Urinary tract infections (UTIs) are commonly caused due to bacterium- Escherichia coli, Klebsiella pneumonia, Proteus, Acinetobacter, Saprophyticus Staphylococcus, Pseudomonas aeruginosa, and Streptococcus Grade B.
The incidence of UTI can increase during pregnancy, and the risks of having it start from week 6 of pregnancy due to the changes in the urinary tract in pregnant women.
Urine infection in pregnancy can be concerning as it can increase the risk of pregnancy complications, such as preterm labour and low birth weight. According to the Centres for Disease Control and Prevention, roughly 8% of pregnant women are likely to have UTIs.
This article explores everything you need to know about urine infection in pregnancy, its symptoms, potential causes, diagnosis, treatment, and prevention.
In this Article
- 1 What is a urinary tract infection?
- 2 UTI in pregnancy: Common signs and symptoms to look out for?
- 2.1 What are the common causes of urine infection in pregnancy?
- 2.2 E.coli bacteria
- 2.3 Sexual activity
- 2.4 Streptococcus Group B bacteria
- 2.5 How are UTIs in pregnancy diagnosed and treated?
- 2.6 UTI in Pregnancy: Treatment
- 2.7 Urine infection during pregnancy and prevention
- 2.8 Urine infection during pregnancy home remedy
What is a urinary tract infection?
A urinary tract infection (UTI) is a common bacterial infection that can affect different parts of the urinary system, including
- the kidneys (pyelonephritis),
- the bladder (cystitis),
- and the urethra (urethritis).
Sometimes UTIs come with symptoms, or sometimes they are asymptomatic. Based on research, the prevalence of symptomatic UTI in pregnant women has been 17.9%, and the asymptomatic form is 13%.
Though more common in women than men, anyone at any age can get a UTI. UTI is one of the common concerns among pregnant women affecting nearly 1 in 10 pregnant women.
UTI in pregnancy: Common signs and symptoms to look out for?
Common urine infection in pregnancy symptoms are:
- Pain or burning sensation while passing the urine,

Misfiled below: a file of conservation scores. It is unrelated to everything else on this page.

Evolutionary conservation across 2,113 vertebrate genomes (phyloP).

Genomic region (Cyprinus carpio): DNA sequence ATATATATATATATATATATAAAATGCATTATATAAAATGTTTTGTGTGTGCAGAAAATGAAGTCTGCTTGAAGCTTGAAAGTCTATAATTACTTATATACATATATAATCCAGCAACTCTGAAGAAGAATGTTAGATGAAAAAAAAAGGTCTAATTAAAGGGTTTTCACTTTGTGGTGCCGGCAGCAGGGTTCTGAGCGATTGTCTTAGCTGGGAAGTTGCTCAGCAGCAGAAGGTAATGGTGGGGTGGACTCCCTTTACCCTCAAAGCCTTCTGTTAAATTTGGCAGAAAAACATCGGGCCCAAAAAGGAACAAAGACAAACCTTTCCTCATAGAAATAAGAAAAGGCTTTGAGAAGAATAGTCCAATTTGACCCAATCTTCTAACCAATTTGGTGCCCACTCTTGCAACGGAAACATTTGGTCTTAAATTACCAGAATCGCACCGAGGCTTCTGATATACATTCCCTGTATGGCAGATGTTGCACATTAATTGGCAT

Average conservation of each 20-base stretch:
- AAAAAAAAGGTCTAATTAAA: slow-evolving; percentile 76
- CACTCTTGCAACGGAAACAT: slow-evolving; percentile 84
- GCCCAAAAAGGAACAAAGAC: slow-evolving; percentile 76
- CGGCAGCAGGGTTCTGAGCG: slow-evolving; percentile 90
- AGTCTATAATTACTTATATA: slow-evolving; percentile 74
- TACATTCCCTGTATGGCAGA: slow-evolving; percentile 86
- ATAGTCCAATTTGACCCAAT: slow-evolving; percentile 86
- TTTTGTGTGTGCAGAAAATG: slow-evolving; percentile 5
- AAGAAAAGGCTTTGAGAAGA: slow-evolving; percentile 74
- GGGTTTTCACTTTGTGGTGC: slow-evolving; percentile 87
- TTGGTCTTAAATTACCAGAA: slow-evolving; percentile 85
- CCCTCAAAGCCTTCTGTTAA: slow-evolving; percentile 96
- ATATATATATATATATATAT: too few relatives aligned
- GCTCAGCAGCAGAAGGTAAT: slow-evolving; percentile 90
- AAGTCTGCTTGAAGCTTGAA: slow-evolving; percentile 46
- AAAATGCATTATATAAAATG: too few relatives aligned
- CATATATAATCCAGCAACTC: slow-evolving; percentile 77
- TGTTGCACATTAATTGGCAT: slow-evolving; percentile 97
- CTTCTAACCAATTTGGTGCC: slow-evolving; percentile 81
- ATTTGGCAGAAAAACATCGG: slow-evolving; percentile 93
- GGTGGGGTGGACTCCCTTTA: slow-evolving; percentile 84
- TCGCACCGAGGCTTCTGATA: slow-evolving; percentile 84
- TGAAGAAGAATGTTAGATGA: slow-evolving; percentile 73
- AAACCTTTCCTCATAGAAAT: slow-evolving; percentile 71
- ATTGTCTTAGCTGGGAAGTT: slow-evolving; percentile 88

- Pain during intercourse,
- Urge to urinate more frequently than usual,
- Urinary incontinence- urinating or urine leaking before reaching the toilet,
- Constant feeling of a full bladder, even after urination,
- Mucus or blood in the urine,
- Foul-smelling urine,
- High fever with chills and occasional seating,
- Frequent wake during sleep for urination,
- To much or too less urine passage than usual,
- Cloudy-looking urine with a strong characteristic smell,
- Pain or pressure in the pubic region,
One of the first signs of a UTI is a prickly sensation when urinating. However, when the urine infection advances and affects the kidneys, one may experience,
- Severe back pain,
- High temperature with chills,
- Nausea and vomiting.
If UTI infections are undetected or not treated timely, they can cause life-threatening conditions. And for a pregnant woman, undiagnosed or untreated UTI can lead to certain pregnancy complications, including preterm delivery or low birth weight.
What are the common causes of urine infection in pregnancy?
Hormones are the prime reason for changes during pregnancy. Hormones also contribute to urinary tract changes, making pregnant women more prone to infections. Sometimes, hormonal changes can cause vesicoureteral reflux- a condition where the urine flows back from the bladder to the kidneys.
And this may be one of the reasons for urine infection during pregnancy. During pregnancy, the urine is more likely to have more sugar, hormones, and protein which can increase the risk of a UTI.
Also, the growing uterus sits right above the bladder and can exert pressure on the bladder, causing issues in passing urine out of the bladder. Some of the other possible causes of UTI in pregnancy include:
Escherichia coli and other infectious bacteria are usually seen in the faeces. These bacteria move from the rectum to the urethra, causing UTIs.
Any kind of sexual activity can propagate the movement of the bacteria toward the urethra, causing urine infections.
Streptococcus Group B bacteria
Most women have this bacteria type in their vaginal region or colon, causing UTIs. UTIs caused by this bacteria type can be passed to newborns.